Following code has been tested with jQuery 1.3 .

Javascript is all about interactions. When an event happens then something should happen. For example hover, click, focus, mouseover etc are basic events which are used on a regular basis. jQuery provides a method called bind to bind an action to an event. For example, if we want an alert message when we click on a link then that can be done like this.

$('a').bind('click', function(){
 alert('I have been clicked');
});

jQuery also allows developers to make use of custom events. How it is going to help us, we are going to see it shortly. First let’s take a look at a basic calendar application.

This is a simple javascript calendar which primarily does four things: render calendar itself, pull data from API and update calendar with API data, ability to collapse event information and ability to expand event information.

Code looks like this.

function redrawForMonth(d){
  //business logic to render calendar

   $('#monthly_calendar_umbrella').updateCalendarWithAPIData();
   $('#monthly_calendar_umbrella').ExpandAllEvents();
};

function updateCalendarWithAPIData(){
  //business logic to get the data from API and appending data to appropriate date cell

};

function CollapseAllEvents(){
 //business logic

};

function ExpandAllEvents(){
 //business logic

};

In the above case we have four methods. If all the implementation is filled out and helper methods are added then ,in total, we’ll have tons of methods.

And slowly, it’ll become difficult to see which methods act on the main element monthly_calendar_umbrella.

Let’s look at the same functionality if implemented using jQuery custom events.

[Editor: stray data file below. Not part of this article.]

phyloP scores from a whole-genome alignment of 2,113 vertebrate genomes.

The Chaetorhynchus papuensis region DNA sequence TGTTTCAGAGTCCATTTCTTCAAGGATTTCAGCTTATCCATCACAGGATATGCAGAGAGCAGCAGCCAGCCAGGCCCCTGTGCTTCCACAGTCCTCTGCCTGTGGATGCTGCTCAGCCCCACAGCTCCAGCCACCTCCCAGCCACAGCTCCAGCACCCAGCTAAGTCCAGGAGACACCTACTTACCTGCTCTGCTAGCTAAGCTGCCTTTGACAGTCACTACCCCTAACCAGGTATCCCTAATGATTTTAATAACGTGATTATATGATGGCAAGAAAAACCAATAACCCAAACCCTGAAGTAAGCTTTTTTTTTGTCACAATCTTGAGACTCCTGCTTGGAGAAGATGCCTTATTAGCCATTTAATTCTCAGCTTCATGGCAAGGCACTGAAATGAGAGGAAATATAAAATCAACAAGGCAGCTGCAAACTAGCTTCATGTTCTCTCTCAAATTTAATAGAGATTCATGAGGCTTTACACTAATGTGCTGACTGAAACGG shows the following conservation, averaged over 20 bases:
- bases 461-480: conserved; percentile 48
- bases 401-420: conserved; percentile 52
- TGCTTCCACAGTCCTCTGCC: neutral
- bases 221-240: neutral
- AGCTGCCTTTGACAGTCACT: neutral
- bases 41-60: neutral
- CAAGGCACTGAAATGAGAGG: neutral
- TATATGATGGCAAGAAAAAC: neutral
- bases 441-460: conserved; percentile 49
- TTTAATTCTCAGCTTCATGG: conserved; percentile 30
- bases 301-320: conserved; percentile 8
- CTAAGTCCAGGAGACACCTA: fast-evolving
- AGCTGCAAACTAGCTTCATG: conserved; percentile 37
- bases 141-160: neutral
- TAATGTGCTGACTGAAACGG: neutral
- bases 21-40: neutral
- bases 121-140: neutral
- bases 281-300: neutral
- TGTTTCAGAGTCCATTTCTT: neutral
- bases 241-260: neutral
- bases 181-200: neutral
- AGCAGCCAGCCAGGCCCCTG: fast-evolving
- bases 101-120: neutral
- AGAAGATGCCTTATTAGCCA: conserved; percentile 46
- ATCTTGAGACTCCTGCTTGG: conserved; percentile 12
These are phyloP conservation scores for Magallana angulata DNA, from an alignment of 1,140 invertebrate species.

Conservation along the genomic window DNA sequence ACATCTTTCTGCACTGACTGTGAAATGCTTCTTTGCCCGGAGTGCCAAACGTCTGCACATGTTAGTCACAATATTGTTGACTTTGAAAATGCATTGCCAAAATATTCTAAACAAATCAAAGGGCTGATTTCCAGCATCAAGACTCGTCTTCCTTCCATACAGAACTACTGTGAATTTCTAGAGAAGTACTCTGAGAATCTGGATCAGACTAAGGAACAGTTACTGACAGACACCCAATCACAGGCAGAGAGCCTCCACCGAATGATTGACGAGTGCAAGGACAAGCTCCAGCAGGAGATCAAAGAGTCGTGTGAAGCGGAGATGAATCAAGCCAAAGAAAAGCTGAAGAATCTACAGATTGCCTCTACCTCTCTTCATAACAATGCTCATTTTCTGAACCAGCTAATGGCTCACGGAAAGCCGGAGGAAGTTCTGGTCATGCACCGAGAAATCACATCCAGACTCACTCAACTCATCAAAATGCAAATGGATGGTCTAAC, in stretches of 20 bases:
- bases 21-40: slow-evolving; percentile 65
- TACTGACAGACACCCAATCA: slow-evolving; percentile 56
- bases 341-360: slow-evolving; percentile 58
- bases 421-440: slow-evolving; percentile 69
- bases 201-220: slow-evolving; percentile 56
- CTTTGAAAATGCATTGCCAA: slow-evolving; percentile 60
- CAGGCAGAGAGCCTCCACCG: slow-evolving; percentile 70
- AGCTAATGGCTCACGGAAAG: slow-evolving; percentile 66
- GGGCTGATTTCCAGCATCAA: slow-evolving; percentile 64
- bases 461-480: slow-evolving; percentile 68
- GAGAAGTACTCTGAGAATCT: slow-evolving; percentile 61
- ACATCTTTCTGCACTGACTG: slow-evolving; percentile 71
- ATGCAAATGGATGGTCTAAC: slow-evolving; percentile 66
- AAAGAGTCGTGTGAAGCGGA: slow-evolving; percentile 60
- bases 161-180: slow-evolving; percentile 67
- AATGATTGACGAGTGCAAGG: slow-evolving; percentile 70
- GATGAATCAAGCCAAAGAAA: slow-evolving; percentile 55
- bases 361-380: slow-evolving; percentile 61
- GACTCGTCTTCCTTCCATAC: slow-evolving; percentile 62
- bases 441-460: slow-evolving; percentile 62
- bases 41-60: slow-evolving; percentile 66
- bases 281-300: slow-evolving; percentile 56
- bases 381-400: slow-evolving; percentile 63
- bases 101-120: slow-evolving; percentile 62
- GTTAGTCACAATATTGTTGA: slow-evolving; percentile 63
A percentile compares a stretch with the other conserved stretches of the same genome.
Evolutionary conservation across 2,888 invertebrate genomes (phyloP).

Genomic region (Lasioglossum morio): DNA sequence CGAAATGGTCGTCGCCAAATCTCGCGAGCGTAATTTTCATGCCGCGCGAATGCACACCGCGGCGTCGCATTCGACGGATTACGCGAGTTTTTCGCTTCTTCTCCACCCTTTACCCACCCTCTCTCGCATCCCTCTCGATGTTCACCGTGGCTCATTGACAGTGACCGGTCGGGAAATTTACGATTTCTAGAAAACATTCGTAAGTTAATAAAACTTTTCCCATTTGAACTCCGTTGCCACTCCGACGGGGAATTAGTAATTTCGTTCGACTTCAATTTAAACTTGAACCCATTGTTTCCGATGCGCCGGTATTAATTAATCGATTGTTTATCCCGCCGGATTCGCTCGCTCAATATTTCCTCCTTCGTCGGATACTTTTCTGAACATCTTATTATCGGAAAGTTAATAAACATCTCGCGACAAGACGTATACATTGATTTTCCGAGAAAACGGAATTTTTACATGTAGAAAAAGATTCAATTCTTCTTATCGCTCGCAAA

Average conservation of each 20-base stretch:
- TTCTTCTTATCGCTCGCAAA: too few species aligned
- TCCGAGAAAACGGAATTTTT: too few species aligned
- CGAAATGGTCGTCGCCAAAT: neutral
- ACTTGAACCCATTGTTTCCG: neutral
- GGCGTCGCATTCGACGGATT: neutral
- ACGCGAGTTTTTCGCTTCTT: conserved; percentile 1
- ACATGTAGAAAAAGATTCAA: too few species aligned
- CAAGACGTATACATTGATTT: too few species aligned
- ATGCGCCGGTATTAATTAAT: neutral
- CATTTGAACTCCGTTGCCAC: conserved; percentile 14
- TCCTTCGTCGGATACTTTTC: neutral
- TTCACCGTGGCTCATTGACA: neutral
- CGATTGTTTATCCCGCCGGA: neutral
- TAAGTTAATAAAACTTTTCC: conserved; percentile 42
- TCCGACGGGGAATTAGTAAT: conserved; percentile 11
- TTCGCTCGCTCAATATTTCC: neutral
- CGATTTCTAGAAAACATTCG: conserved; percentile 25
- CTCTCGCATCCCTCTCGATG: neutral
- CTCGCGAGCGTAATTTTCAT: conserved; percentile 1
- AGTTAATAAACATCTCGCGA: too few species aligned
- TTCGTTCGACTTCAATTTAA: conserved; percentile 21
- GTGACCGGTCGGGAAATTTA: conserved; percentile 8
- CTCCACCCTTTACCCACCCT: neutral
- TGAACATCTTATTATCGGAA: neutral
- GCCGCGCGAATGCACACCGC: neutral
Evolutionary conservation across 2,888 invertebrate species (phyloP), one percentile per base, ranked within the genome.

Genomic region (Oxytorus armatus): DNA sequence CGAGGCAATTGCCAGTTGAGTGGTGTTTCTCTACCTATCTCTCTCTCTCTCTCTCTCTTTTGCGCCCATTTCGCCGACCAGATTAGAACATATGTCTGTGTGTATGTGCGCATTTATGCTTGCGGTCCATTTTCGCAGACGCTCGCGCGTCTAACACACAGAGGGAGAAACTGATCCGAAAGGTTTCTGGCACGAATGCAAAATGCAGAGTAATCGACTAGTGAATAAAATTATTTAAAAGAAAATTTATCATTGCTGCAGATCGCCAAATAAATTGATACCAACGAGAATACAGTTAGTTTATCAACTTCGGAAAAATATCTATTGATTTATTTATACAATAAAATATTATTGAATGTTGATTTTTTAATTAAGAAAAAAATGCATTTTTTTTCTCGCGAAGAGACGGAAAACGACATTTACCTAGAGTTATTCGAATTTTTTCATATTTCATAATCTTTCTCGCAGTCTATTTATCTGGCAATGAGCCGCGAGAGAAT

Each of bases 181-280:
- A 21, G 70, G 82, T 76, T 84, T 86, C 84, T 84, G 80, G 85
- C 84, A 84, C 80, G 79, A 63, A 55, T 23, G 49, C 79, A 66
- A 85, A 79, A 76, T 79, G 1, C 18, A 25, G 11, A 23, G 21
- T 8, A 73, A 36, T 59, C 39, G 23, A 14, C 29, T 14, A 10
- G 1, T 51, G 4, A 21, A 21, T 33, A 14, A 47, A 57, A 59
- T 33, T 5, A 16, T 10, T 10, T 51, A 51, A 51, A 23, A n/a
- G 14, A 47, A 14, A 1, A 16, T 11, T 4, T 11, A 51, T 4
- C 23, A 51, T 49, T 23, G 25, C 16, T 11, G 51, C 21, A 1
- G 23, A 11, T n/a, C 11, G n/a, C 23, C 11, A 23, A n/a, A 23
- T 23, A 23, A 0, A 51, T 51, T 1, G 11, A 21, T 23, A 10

$('#monthly_calendar_umbrella')

 .bind('redrawForMonth',function(e,d){

 })

 .bind('updateCalendarWithAPIData',function(e,d){

 })

 .bind('CollapseAllEvents',function(e){

 })

 .bind('ExpandAllEvents',function(e){

 })

First difference, you will notice is how nicely all the actions possible on the main element are laid out. In this case just one look at the code tells me that four actions can be performed on the main element. This was not so obvious from the first version of the code.

In this case, I am binding events such as ‘redrawFroMonth’ to the element. Obviously ‘redrawForMonth’ is not a native event such as ‘click’ or ‘submit’. This is what I mean by binding ‘custom events’ to elements. In this case ‘redrawForMonth’ is a custom event.

The other thing that is not so obvious is the shift in focus. Traditional javascript programming has been too obsessed with the elements that is clicked or submitted that causes an action. The emphasis has been too much on keeping the code around the element that creates an action. In this case the code has been developed around the element that is being acted upon.

Now, the last part of the discussion is how to trigger custom events. Well, jQuery has a method called trigger .

Note that while binding a function is passed. The first parameter of that function is always an event handler. In the below example I am passing only one parameter even though the function takes two parameters: event handler element and the parameter I defined.

$('#monthly_calendar_umbrella').trigger('redrawForMonth',new Date())